Cookies on Pinsent Masons website

This website uses cookies to allow us to see how the site is used. The cookies cannot identify you. If you continue to use this site we will assume that you are happy with this

If you want to use the sites without cookies or would like to know more, you can do that here.

Employers could be penalised by tribunals for breaches of workers' rights where there are "aggravating features", BIS confirms

The Government has confirmed its intention to give employment tribunals the power to impose financial penalties on employers where they breach a worker's rights and there are "aggravating features".10 Oct 2013

In an enactment timetable published in August, the Department for Business, Innovation and Skills (BIS) said there were "no current plans" to implement the provision, which is contained in the Enterprise and Regulatory Reform Act. However, it now plans to do so next year, according to a post by Employment Relations Minister Jo Swinson on Twitter.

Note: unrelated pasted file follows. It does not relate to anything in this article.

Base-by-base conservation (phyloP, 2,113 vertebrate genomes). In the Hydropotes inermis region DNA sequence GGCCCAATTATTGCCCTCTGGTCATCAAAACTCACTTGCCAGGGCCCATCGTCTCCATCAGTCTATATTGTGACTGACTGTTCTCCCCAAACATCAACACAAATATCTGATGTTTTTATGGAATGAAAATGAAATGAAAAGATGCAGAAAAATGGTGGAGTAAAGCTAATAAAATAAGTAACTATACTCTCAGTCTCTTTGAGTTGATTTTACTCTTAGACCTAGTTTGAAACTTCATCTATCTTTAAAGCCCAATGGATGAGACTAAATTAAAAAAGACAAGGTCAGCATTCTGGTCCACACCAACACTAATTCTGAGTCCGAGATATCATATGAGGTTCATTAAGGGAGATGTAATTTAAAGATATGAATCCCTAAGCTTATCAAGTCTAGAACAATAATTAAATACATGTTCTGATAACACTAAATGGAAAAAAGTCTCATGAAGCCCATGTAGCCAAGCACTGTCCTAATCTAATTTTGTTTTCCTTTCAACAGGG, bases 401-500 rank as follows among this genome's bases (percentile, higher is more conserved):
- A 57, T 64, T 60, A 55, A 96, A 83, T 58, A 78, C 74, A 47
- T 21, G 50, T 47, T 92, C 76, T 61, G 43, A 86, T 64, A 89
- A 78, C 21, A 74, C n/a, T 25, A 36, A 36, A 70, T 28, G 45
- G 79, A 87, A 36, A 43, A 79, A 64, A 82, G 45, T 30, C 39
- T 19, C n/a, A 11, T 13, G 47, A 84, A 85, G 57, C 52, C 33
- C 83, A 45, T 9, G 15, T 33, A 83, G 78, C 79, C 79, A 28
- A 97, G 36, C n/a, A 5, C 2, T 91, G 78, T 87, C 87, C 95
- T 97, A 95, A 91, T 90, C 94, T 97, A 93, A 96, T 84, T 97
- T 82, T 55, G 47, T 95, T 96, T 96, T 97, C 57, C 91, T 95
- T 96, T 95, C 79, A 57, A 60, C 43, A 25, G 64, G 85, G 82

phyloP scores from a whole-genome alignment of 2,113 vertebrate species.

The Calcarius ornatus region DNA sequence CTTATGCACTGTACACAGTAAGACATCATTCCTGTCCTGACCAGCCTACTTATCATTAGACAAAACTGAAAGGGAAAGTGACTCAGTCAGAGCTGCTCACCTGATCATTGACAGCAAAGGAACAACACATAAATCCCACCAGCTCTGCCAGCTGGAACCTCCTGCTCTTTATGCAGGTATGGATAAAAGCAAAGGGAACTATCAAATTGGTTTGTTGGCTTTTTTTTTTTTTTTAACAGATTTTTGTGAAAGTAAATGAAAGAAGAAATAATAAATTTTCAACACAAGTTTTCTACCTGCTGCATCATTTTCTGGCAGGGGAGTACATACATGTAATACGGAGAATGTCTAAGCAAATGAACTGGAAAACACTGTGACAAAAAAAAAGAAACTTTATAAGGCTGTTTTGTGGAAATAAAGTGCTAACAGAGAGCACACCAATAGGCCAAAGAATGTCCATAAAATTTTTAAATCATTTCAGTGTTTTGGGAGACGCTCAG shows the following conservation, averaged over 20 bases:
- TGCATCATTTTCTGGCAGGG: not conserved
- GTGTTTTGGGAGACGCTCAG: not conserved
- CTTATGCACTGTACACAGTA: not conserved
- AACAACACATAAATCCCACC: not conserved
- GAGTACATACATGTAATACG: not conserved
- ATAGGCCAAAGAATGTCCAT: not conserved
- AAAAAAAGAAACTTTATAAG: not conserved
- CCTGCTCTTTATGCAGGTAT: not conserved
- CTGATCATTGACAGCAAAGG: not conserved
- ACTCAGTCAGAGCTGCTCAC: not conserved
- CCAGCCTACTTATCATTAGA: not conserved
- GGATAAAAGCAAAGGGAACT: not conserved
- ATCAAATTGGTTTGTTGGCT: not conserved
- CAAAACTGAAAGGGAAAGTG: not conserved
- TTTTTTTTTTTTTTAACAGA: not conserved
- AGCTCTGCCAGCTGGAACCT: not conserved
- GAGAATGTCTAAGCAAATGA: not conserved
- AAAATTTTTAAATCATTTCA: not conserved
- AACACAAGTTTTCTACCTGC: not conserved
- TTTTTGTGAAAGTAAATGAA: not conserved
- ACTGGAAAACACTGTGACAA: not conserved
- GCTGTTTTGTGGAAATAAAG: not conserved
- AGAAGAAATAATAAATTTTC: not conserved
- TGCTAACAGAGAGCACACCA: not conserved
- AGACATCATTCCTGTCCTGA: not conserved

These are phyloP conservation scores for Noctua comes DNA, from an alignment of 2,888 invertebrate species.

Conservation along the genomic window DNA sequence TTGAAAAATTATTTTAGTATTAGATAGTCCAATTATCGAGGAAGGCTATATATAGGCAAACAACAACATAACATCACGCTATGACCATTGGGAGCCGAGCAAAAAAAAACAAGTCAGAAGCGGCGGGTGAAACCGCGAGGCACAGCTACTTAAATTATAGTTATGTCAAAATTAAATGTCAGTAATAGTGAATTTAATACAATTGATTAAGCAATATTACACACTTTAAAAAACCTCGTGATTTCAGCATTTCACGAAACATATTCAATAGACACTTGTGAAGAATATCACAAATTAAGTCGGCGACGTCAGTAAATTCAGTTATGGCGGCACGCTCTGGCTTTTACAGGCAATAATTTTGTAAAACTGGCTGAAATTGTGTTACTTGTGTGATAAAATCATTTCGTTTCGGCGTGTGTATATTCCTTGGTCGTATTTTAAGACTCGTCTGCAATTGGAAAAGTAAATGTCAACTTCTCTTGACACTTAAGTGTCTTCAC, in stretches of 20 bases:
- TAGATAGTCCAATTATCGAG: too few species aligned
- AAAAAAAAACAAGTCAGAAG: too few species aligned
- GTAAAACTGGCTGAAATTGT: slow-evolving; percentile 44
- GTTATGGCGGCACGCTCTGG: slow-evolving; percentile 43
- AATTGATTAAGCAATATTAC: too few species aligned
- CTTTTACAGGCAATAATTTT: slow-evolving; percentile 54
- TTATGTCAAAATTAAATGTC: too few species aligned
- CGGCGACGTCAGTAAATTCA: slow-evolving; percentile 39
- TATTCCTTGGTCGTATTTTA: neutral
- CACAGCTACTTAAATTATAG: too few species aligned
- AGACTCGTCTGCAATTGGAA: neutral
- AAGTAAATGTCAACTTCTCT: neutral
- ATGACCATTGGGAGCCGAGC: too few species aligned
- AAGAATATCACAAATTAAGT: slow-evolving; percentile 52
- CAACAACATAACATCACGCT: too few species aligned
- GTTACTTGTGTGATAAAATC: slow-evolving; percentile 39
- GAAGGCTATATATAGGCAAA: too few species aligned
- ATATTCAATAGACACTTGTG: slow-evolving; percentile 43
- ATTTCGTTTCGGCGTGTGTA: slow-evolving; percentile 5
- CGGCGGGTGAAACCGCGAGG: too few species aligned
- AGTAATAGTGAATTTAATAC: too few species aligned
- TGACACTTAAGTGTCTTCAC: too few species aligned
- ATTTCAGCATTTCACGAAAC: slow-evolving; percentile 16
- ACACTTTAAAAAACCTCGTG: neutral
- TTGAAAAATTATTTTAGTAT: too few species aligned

The Act allows an employment tribunal to order an employer to pay an additional penalty to the Secretary of State where, while ruling on a claim between an employer and a worker, it concludes that the employer has breached any of the worker's rights to which the claim relates and that breach has "one or more aggravating features". It can do so whether or not it also makes a financial award against the employer. It is for the tribunal to decide whether an "aggravating feature" exists.

The penalty will be 50% of any award with a cap of £5,000, which is halved if paid within 21 days, according to the legislation. The minimum penalty where no award is made is £100.

A BIS spokesperson confirmed to Out-Law.com that the provision would take effect from 6 April 2014.

Expertise in Employment

We are independently recognised as one of the best and most experienced teams of employment lawyers in the country. With over 100 employment lawyers (including 20 partners) it is also one of the largest in the country and offers genuine national coverage from offices in London, Birmingham, Leeds, Manchester, Aberdeen, Belfast, Edinburgh and Glasgow.

More about Employment